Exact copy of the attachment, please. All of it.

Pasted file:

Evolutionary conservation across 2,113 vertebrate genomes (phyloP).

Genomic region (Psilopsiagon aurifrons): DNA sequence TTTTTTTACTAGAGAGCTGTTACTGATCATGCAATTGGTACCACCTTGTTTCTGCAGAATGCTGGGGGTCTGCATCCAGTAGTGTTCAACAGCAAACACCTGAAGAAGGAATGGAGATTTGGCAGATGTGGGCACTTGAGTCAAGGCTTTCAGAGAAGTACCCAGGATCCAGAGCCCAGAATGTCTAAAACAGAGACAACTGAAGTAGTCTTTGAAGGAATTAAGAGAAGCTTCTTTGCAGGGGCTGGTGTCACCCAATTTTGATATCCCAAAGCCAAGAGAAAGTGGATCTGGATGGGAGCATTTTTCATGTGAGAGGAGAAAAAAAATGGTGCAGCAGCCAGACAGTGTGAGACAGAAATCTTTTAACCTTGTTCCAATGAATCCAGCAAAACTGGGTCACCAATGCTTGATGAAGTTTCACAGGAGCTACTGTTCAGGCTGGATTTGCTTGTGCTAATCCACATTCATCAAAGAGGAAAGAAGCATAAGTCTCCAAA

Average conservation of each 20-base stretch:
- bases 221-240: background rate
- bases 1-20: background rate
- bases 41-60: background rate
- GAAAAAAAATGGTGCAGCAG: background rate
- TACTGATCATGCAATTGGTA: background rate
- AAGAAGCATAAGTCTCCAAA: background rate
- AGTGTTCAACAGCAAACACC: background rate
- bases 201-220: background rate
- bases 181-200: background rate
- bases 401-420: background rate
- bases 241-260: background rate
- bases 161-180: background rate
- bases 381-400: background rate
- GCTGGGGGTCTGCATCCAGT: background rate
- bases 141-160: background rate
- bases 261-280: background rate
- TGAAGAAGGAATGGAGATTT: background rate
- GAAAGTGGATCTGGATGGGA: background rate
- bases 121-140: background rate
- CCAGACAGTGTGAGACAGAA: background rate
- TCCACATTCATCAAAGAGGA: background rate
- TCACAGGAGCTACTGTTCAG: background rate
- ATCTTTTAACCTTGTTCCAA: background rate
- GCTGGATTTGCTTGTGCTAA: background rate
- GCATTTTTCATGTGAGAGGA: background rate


Evolutionary conservation across 2,113 vertebrate genomes (phyloP).

Genomic region (Psilopsiagon aurifrons): DNA sequence TTTTTTTACTAGAGAGCTGTTACTGATCATGCAATTGGTACCACCTTGTTTCTGCAGAATGCTGGGGGTCTGCATCCAGTAGTGTTCAACAGCAAACACCTGAAGAAGGAATGGAGATTTGGCAGATGTGGGCACTTGAGTCAAGGCTTTCAGAGAAGTACCCAGGATCCAGAGCCCAGAATGTCTAAAACAGAGACAACTGAAGTAGTCTTTGAAGGAATTAAGAGAAGCTTCTTTGCAGGGGCTGGTGTCACCCAATTTTGATATCCCAAAGCCAAGAGAAAGTGGATCTGGATGGGAGCATTTTTCATGTGAGAGGAGAAAAAAAATGGTGCAGCAGCCAGACAGTGTGAGACAGAAATCTTTTAACCTTGTTCCAATGAATCCAGCAAAACTGGGTCACCAATGCTTGATGAAGTTTCACAGGAGCTACTGTTCAGGCTGGATTTGCTTGTGCTAATCCACATTCATCAAAGAGGAAAGAAGCATAAGTCTCCAAA

Average conservation of each 20-base stretch:
- bases 221-240: background rate
- bases 1-20: background rate
- bases 41-60: background rate
- GAAAAAAAATGGTGCAGCAG: background rate
- TACTGATCATGCAATTGGTA: background rate
- AAGAAGCATAAGTCTCCAAA: background rate
- AGTGTTCAACAGCAAACACC: background rate
- bases 201-220: background rate
- bases 181-200: background rate
- bases 401-420: background rate
- bases 241-260: background rate
- bases 161-180: background rate
- bases 381-400: background rate
- GCTGGGGGTCTGCATCCAGT: background rate
- bases 141-160: background rate
- bases 261-280: background rate
- TGAAGAAGGAATGGAGATTT: background rate
- GAAAGTGGATCTGGATGGGA: background rate
- bases 121-140: background rate
- CCAGACAGTGTGAGACAGAA: background rate
- TCCACATTCATCAAAGAGGA: background rate
- TCACAGGAGCTACTGTTCAG: background rate
- ATCTTTTAACCTTGTTCCAA: background rate
- GCTGGATTTGCTTGTGCTAA: background rate
- GCATTTTTCATGTGAGAGGA: background rate